Adam C. Palmer, PhD, on Immune Checkpoint Inhibitors: Additive to or Synergistic With Other Treatments?
AACR Virtual Annual Meeting 2020 II
Adam C. Palmer, PhD, of the University of North Carolina at Chapel Hill, discusses combining immune checkpoint inhibitors with other cancer therapies to provide patients with more chances of a response. In principle, similar benefits may result from sequential or biomarker-stratified treatments, which could be valuable in cases where toxicities may prevent full-dose combinations (Abstract 1047).
Stacey A. Fedewa, PhD, of the American Cancer Society, discusses the increasing incidence rates of colorectal, breast, kidney, thyroid, uterine corpus, and cervical disease in younger patients. Data show that colorectal cancer is increasing most rapidly, while breast cancer—the most common cancer among young women—is rising at a slower pace (Session ED35).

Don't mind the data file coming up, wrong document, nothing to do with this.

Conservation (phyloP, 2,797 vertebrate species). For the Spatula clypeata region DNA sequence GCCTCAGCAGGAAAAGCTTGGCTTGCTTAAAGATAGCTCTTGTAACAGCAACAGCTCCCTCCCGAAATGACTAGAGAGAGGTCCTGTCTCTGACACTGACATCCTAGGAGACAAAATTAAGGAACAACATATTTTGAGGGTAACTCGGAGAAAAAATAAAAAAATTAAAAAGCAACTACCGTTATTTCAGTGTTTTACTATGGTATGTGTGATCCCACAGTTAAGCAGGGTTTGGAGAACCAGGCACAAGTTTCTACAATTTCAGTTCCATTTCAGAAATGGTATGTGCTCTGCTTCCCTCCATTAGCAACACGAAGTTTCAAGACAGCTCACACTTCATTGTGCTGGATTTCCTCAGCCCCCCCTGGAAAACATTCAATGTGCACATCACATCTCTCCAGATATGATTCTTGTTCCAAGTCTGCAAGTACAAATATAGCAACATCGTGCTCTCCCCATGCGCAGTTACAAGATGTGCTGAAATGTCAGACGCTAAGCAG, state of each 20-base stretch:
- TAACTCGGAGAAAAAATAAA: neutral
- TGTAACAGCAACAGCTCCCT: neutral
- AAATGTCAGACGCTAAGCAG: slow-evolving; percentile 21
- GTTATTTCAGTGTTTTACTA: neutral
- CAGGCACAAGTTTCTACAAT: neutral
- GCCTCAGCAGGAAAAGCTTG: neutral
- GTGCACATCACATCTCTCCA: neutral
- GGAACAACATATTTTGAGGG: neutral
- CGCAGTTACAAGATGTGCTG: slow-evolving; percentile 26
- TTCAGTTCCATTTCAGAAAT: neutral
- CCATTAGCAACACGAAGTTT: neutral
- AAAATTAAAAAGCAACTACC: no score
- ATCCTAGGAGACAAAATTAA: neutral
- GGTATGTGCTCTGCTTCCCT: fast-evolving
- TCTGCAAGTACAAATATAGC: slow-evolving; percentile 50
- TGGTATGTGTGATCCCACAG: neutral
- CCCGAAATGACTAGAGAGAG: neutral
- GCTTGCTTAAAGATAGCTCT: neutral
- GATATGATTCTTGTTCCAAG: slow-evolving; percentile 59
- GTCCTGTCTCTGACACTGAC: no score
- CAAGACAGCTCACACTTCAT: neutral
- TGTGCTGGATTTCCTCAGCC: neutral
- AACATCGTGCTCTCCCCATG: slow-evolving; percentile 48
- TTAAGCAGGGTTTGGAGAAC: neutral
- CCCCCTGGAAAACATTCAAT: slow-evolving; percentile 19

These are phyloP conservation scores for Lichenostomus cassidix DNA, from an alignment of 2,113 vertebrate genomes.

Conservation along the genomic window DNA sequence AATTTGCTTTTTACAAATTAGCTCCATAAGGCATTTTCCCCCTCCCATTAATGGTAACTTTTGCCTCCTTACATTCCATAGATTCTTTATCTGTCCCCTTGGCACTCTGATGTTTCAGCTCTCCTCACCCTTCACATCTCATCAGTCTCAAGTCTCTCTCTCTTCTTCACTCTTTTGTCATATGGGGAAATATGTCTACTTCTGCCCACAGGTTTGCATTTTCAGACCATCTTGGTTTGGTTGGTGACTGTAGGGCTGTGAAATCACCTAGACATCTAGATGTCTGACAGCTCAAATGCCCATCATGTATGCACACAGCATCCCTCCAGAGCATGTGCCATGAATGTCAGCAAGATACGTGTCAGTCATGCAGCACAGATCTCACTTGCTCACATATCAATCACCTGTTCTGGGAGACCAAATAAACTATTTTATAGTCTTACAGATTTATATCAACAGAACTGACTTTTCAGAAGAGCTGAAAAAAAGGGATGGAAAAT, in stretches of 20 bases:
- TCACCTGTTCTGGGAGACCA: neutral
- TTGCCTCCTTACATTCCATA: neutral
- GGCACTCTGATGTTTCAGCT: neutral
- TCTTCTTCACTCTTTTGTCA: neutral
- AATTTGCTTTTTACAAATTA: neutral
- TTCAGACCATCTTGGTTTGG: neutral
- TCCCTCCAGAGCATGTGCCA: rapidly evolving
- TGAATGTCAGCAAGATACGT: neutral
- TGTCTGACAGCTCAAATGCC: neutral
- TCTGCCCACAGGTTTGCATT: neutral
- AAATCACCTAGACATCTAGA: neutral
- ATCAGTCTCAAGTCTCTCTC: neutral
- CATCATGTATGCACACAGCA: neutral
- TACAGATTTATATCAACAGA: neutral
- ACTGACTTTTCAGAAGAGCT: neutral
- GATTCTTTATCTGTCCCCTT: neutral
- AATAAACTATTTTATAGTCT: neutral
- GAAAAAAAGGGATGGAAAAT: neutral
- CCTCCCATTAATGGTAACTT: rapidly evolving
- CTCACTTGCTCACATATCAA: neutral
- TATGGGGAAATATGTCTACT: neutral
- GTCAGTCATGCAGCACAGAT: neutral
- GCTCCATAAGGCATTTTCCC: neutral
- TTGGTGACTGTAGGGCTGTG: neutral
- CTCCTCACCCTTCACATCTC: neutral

Nasser K. Altorki, MD, of Weill Cornell Medical College, discusses study findings that suggest neoadjuvant low-dose focal stereotactic body radiation plus immune checkpoint blockade (ICB) is safe and causes no surgical delays in early-stage lung cancer, and that major pathologic response rates are likely to be comparable to those with chemotherapy/ICB combinations (Session ED37).
Robert A. Winn, MD, of Virginia Commonwealth University and the Massey Cancer Center, discusses the COVID-19 pandemic and how it is exacerbating disparities in cancer care among racial and ethnic minorities and the medically underserved who are disproportionately affected by the coronavirus (Session VSS06).
Kala Visvanathan, MD, of Johns Hopkins Bloomberg School of Public Health, discusses her analysis of data from more than 10,000 women with ovarian cancer. The results suggest that atorvastatin and simvastatin, lipophilic statin cholesterol-lowering drugs, reduced ovarian cancer death rates (Abstract 5782).
Antoni Ribas, MD, PhD, of the University of California, Los Angeles, Jonsson Comprehensive Cancer Center, summarizes a special panel discussion on ways to eliminate cancer health disparities among racial and ethnic minorities. Increasing minority representation in clinical trials, thus ensuring diversity, and recognizing the accomplishments of minority scientists and clinicians in the cancer workforce are among the solutions discussed (Session VSS08).